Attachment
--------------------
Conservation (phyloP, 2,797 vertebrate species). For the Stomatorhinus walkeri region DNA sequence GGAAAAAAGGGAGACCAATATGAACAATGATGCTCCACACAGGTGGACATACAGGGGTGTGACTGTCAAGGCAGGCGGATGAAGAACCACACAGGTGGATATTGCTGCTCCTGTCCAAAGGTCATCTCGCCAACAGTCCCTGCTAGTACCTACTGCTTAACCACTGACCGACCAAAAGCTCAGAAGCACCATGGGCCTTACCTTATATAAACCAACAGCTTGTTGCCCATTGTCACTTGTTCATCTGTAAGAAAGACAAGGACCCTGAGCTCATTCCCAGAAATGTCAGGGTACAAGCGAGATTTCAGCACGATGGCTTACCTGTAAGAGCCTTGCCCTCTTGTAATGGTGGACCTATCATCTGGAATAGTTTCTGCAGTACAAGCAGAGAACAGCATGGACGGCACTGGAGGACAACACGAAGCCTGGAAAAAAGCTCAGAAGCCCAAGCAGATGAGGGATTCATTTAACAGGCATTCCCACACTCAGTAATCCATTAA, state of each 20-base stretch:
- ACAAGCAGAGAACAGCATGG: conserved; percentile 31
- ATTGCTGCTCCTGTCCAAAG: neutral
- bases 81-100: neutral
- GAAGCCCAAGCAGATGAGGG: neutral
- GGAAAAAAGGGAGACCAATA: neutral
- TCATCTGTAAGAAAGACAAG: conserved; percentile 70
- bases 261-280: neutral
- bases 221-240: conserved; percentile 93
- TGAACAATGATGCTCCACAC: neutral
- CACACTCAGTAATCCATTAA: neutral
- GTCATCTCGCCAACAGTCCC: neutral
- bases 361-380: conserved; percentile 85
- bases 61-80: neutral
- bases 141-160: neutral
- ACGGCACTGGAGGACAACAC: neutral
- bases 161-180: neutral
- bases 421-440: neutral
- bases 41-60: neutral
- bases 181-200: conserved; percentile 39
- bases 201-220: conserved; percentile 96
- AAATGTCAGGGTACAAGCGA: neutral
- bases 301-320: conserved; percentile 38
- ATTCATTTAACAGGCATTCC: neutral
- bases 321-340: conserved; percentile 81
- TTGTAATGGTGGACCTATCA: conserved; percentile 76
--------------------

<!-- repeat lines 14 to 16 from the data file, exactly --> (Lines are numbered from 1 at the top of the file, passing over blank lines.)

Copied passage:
- bases 61-80: neutral
- bases 141-160: neutral
- ACGGCACTGGAGGACAACAC: neutral